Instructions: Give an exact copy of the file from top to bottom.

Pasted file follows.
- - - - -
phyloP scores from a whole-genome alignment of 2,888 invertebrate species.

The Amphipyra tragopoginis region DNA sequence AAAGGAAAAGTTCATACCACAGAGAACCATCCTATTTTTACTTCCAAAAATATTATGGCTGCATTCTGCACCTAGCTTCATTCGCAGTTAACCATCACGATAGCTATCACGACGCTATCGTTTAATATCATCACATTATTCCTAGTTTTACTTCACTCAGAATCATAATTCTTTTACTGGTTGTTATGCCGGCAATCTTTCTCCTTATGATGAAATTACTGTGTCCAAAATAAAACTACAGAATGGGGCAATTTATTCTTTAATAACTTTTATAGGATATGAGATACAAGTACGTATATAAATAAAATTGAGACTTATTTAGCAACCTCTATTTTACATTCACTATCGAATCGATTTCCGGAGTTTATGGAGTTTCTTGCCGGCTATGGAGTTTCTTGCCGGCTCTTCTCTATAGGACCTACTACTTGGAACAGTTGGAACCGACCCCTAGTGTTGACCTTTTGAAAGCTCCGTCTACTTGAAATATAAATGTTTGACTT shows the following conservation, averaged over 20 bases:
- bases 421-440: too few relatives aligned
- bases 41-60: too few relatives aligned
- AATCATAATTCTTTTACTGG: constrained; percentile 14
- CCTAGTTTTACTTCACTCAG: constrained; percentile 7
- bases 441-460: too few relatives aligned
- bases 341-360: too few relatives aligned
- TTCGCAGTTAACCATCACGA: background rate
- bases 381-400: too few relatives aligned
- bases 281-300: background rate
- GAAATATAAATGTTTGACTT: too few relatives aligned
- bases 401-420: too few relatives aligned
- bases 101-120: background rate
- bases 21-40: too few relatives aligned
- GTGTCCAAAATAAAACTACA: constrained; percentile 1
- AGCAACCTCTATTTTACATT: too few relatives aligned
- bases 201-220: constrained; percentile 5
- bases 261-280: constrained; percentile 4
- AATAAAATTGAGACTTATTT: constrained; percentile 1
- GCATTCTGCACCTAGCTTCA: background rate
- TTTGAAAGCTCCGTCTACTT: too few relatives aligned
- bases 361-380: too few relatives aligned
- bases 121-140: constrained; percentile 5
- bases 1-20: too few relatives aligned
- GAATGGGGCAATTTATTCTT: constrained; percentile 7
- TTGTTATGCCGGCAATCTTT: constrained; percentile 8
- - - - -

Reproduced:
phyloP scores from a whole-genome alignment of 2,888 invertebrate species.

The Amphipyra tragopoginis region DNA sequence AAAGGAAAAGTTCATACCACAGAGAACCATCCTATTTTTACTTCCAAAAATATTATGGCTGCATTCTGCACCTAGCTTCATTCGCAGTTAACCATCACGATAGCTATCACGACGCTATCGTTTAATATCATCACATTATTCCTAGTTTTACTTCACTCAGAATCATAATTCTTTTACTGGTTGTTATGCCGGCAATCTTTCTCCTTATGATGAAATTACTGTGTCCAAAATAAAACTACAGAATGGGGCAATTTATTCTTTAATAACTTTTATAGGATATGAGATACAAGTACGTATATAAATAAAATTGAGACTTATTTAGCAACCTCTATTTTACATTCACTATCGAATCGATTTCCGGAGTTTATGGAGTTTCTTGCCGGCTATGGAGTTTCTTGCCGGCTCTTCTCTATAGGACCTACTACTTGGAACAGTTGGAACCGACCCCTAGTGTTGACCTTTTGAAAGCTCCGTCTACTTGAAATATAAATGTTTGACTT shows the following conservation, averaged over 20 bases:
- bases 421-440: too few relatives aligned
- bases 41-60: too few relatives aligned
- AATCATAATTCTTTTACTGG: constrained; percentile 14
- CCTAGTTTTACTTCACTCAG: constrained; percentile 7
- bases 441-460: too few relatives aligned
- bases 341-360: too few relatives aligned
- TTCGCAGTTAACCATCACGA: background rate
- bases 381-400: too few relatives aligned
- bases 281-300: background rate
- GAAATATAAATGTTTGACTT: too few relatives aligned
- bases 401-420: too few relatives aligned
- bases 101-120: background rate
- bases 21-40: too few relatives aligned
- GTGTCCAAAATAAAACTACA: constrained; percentile 1
- AGCAACCTCTATTTTACATT: too few relatives aligned
- bases 201-220: constrained; percentile 5
- bases 261-280: constrained; percentile 4
- AATAAAATTGAGACTTATTT: constrained; percentile 1
- GCATTCTGCACCTAGCTTCA: background rate
- TTTGAAAGCTCCGTCTACTT: too few relatives aligned
- bases 361-380: too few relatives aligned
- bases 121-140: constrained; percentile 5
- bases 1-20: too few relatives aligned
- GAATGGGGCAATTTATTCTT: constrained; percentile 7
- TTGTTATGCCGGCAATCTTT: constrained; percentile 8